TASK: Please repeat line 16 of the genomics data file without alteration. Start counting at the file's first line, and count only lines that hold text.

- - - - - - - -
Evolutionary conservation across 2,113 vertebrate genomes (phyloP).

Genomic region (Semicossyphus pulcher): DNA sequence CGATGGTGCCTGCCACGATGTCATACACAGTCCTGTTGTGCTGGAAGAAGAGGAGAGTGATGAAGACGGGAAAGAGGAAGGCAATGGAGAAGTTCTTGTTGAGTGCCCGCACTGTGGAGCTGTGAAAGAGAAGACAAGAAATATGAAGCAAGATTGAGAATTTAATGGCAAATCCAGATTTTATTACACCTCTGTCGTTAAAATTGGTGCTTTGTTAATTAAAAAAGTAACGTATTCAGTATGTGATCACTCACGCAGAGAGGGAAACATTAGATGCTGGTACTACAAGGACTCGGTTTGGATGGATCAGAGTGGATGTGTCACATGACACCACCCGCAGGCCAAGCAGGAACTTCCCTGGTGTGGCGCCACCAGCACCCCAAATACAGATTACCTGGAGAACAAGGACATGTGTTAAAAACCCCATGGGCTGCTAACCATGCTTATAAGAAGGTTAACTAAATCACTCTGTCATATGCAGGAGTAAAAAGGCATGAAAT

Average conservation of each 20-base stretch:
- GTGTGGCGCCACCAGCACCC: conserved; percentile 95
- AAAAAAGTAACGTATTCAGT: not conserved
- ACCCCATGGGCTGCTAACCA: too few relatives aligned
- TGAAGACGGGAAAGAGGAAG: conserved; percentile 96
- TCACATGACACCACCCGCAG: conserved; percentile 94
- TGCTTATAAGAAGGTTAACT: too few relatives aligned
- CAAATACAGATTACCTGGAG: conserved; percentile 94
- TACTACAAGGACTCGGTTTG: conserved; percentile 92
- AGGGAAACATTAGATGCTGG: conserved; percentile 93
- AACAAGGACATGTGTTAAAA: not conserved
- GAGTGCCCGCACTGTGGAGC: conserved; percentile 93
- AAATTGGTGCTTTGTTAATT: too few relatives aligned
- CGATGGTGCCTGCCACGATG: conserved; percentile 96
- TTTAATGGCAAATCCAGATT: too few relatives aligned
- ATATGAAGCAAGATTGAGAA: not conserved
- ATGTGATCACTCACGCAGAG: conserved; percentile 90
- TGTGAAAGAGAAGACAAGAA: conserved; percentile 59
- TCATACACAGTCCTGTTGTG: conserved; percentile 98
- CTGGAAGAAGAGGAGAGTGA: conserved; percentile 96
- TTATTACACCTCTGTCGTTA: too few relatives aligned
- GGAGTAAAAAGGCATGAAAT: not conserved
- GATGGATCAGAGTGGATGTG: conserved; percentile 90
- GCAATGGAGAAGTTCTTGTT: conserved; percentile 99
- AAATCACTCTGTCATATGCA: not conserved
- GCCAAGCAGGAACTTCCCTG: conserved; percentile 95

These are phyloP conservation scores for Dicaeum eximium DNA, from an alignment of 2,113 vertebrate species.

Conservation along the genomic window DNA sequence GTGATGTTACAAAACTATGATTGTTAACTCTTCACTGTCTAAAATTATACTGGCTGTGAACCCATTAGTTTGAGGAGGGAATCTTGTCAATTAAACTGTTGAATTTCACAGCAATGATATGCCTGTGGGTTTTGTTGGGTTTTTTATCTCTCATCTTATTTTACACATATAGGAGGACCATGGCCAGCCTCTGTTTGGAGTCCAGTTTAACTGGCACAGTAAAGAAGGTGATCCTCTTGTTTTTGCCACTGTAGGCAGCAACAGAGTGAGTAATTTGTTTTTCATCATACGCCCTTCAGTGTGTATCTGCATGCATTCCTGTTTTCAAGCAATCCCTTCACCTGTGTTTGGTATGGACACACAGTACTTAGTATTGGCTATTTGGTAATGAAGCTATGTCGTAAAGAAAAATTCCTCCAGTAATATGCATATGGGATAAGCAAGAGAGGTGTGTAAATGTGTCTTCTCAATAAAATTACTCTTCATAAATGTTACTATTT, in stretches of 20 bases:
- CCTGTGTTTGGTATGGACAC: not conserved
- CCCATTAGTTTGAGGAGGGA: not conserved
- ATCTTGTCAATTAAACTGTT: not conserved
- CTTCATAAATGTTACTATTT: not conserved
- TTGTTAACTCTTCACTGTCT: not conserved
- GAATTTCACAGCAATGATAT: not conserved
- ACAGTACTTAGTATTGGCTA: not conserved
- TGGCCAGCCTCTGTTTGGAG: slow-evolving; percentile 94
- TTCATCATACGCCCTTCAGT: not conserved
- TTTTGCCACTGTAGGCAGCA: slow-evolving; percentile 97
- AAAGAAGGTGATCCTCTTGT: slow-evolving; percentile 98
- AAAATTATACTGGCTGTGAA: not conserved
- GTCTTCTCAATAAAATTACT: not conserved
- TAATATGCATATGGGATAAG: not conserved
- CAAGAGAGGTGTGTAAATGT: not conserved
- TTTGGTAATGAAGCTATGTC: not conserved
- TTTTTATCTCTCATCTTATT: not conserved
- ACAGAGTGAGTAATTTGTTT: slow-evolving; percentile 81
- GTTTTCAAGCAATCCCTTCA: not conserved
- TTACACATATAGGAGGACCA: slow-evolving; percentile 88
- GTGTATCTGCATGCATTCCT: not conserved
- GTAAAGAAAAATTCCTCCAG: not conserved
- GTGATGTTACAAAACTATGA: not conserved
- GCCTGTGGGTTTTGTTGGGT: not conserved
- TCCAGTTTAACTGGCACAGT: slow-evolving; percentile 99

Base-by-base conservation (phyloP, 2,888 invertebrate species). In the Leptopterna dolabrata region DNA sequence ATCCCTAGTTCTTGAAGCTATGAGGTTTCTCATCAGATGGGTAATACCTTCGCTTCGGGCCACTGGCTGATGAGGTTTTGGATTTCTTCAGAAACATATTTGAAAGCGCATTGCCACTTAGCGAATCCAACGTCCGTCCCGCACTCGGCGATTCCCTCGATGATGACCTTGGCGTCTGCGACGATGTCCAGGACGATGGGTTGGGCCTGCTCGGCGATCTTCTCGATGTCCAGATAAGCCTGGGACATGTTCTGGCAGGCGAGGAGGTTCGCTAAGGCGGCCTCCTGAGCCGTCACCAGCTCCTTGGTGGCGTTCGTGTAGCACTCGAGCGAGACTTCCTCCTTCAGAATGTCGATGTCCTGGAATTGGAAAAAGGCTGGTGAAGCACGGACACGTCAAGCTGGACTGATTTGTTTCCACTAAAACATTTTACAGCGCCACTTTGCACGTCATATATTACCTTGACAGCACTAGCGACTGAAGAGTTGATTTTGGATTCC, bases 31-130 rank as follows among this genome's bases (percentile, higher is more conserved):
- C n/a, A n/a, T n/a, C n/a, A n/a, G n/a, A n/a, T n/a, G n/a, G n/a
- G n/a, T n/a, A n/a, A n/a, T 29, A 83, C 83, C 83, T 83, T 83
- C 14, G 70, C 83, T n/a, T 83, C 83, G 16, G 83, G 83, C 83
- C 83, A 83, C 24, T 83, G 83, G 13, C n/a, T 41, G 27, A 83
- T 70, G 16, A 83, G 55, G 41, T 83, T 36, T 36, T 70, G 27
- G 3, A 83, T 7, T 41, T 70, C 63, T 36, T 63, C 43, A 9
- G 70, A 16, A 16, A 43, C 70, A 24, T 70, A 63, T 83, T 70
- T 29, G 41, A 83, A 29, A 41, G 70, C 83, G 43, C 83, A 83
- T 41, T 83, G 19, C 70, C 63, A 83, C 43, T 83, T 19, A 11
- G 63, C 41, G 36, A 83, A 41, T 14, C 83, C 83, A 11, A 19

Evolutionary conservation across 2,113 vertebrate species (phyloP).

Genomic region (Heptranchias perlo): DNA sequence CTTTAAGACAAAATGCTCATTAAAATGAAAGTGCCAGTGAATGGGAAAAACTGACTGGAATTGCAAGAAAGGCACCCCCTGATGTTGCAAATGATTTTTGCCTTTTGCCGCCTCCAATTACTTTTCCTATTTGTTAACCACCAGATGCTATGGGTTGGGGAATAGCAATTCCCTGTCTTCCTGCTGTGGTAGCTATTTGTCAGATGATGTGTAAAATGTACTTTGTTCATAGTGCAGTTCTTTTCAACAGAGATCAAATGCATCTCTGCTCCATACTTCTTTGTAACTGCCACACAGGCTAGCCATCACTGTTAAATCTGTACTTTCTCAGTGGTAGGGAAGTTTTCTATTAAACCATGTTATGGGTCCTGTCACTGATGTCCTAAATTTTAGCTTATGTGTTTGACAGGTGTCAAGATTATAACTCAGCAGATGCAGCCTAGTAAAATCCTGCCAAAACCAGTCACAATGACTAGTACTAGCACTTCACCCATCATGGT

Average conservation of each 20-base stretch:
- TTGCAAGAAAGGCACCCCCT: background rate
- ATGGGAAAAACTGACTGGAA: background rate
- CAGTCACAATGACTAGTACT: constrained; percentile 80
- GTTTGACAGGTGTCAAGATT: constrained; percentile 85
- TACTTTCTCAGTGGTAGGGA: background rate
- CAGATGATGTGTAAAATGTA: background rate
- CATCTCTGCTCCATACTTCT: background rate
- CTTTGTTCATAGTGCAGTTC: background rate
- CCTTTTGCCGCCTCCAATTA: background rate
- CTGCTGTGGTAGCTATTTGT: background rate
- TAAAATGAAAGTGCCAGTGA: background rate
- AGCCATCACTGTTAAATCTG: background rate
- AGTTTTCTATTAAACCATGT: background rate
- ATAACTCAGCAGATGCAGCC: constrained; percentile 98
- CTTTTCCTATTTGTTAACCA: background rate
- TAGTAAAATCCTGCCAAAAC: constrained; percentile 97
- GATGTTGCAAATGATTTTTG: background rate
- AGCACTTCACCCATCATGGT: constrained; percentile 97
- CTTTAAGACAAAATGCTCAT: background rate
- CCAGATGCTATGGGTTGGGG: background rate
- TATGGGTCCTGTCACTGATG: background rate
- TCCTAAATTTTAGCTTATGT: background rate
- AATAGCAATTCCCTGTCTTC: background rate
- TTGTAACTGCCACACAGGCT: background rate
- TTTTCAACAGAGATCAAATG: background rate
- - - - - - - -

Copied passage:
- CGATGGTGCCTGCCACGATG: conserved; percentile 96